Research to Practice: Cultivating International-Mindedness in the Middle Grades

As I drove my 10-year-old daughter Halden to school one recent morning, we caught the end of a news report on the radio about the war in Ukraine. “Some Russian people are against the war,” Halden stated confidently. “It’s just that they don’t get to hear about what’s really happening in Ukraine.” As we talked, she demonstrated understanding of events in Ukraine and Russia and expressed empathy for the families torn apart by the war.

Halden was exhibiting certain dimensions of international-mindedness. Nixon (n.d.) defined international mindedness as “the ability to interpret and analyze issues from different perspectives through the lens of intercultural understanding and a respect for others” (para. 2). Young adolescents like Halden often show an interest in significant societal issues (Brown & Knowles, 2014) and are able to consider them from different perspectives (Bishop & Harrison, 2021). At a time when world issues are the news of the day—such as the war in Ukraine, the COVID pandemic, and global supply chain interruptions—cultivating international-mindedness is critically important.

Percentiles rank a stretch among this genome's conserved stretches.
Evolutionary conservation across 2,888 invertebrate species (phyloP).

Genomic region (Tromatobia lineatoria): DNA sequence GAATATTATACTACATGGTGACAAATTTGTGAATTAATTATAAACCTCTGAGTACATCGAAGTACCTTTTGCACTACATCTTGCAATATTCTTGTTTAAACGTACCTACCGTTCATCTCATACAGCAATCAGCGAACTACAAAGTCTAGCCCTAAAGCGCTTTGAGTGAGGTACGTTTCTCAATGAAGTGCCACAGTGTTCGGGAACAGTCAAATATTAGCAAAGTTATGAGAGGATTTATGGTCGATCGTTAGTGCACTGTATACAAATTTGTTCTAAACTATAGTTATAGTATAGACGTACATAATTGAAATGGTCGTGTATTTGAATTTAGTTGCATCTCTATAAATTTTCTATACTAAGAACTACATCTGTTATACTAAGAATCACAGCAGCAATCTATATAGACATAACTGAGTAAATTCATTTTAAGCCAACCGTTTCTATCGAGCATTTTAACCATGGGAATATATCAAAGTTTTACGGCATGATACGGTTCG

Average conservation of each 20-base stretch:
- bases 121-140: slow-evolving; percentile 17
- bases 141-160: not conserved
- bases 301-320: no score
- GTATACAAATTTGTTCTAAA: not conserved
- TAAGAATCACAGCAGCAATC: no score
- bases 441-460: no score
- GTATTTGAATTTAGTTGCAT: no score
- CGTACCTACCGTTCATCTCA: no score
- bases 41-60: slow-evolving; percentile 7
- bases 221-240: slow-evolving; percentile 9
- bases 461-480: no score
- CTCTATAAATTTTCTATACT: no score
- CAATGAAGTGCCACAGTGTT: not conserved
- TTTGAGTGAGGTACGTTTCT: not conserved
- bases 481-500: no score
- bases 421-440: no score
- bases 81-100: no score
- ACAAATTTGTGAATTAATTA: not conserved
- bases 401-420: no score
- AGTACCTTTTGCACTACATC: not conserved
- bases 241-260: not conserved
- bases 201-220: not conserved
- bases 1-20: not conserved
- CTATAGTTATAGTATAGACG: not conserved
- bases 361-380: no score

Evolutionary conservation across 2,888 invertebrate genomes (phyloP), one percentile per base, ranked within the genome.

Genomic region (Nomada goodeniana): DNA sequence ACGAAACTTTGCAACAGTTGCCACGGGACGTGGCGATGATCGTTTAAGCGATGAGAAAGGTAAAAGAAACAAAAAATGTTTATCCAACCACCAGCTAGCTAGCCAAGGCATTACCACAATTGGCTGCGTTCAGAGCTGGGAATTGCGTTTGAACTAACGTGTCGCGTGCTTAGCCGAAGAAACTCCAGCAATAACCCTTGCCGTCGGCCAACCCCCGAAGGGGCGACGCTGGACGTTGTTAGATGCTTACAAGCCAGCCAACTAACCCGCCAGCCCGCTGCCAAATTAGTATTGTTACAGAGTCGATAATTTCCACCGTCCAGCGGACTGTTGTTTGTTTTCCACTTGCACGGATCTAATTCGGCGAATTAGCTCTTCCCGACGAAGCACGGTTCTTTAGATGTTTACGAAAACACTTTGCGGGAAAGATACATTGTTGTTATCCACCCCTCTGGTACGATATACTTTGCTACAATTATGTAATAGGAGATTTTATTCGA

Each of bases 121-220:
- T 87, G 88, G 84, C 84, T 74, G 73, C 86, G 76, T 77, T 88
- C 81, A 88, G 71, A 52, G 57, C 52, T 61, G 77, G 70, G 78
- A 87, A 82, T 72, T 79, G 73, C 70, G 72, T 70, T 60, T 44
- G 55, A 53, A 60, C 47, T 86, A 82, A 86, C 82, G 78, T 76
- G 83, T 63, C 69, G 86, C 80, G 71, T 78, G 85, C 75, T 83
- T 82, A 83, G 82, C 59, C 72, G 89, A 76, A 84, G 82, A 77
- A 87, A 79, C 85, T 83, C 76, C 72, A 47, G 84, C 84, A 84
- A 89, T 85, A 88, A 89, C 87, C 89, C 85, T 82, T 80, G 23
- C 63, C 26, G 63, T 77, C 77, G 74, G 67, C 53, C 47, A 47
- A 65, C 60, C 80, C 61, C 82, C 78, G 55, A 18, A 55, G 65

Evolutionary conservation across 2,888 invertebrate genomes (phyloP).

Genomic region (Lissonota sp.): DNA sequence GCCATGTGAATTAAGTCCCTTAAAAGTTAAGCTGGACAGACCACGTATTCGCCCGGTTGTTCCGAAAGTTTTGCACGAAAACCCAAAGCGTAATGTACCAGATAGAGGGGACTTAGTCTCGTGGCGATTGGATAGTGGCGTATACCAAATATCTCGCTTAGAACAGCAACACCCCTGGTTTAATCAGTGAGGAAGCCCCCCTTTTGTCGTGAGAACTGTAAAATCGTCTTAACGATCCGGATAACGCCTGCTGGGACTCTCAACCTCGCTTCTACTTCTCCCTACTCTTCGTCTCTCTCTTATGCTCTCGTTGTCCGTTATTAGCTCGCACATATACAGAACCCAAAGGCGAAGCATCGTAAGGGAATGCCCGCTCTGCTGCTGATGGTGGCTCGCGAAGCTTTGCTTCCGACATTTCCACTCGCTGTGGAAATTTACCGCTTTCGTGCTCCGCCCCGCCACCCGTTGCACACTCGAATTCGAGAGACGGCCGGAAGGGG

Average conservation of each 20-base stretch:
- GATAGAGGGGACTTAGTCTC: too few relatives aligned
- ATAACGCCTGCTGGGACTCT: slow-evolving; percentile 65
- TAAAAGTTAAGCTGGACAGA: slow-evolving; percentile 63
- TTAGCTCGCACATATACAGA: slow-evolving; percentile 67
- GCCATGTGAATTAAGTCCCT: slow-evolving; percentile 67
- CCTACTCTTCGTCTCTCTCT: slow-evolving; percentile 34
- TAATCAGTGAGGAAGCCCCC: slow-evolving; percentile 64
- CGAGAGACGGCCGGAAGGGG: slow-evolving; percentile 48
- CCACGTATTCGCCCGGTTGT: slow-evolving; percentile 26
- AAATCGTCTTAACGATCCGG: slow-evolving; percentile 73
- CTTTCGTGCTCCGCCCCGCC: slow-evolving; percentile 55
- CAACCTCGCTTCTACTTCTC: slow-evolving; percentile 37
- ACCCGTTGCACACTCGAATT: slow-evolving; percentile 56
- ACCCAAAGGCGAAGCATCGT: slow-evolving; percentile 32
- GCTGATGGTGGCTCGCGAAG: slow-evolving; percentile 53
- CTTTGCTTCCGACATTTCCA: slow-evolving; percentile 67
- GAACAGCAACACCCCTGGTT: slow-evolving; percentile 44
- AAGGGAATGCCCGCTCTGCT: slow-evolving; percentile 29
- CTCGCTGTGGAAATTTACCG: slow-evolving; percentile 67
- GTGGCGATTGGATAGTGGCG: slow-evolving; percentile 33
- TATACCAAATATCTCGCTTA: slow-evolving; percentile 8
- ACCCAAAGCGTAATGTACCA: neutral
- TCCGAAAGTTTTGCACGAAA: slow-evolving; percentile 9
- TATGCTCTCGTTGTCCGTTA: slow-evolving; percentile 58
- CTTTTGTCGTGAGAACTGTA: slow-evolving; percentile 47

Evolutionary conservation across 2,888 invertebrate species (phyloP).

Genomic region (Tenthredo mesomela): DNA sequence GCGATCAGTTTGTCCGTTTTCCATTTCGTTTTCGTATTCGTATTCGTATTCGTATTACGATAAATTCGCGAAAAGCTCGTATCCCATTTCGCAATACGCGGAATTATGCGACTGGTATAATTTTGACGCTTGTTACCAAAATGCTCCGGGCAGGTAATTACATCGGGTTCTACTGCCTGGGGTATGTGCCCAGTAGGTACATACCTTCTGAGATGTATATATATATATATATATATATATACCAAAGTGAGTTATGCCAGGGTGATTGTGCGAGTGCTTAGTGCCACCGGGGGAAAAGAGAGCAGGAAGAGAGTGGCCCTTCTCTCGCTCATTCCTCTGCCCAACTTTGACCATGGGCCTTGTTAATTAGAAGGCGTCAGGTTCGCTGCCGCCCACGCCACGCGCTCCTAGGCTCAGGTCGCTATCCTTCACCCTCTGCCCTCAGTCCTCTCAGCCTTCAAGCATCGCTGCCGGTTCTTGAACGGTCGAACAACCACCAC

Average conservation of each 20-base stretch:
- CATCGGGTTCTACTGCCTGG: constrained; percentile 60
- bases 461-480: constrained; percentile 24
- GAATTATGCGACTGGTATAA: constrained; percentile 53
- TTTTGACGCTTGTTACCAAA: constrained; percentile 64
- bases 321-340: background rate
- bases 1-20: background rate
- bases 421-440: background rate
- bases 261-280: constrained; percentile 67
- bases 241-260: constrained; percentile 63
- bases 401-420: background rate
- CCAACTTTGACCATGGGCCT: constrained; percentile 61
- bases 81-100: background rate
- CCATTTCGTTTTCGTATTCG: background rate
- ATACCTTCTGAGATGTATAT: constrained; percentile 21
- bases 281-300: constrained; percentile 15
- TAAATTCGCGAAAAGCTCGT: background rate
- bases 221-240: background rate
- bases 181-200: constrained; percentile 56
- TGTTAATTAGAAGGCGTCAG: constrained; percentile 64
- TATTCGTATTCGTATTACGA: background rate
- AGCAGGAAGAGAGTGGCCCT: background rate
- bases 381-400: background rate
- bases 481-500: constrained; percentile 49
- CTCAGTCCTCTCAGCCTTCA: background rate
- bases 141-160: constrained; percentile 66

International Baccalaureate and International-Mindedness

International-mindedness is a core component of the International Baccalaureate Middle Years Programme (MYP), a program that offers a holistic curriculum in a global context and aligns well with This We Believe principles (Dever, 2020). The MYP “aims to develop active learners and internationally minded young people who can empathize with others and pursue lives of purpose and meaning” (International Baccalaureate Organization [IBO], 2022, para. 2). IBO espouses an expansive definition of international-mindedness that includes three dimensions: (1) multilingualism, (2) intercultural understanding, and (3) global engagement (Sing & Qi, 2013). While IBO has emphasized intercultural understanding through its curriculum for more than half a century, the emphases on intercultural communication through multilingualism and active global engagement emerged near the turn of the 21st century.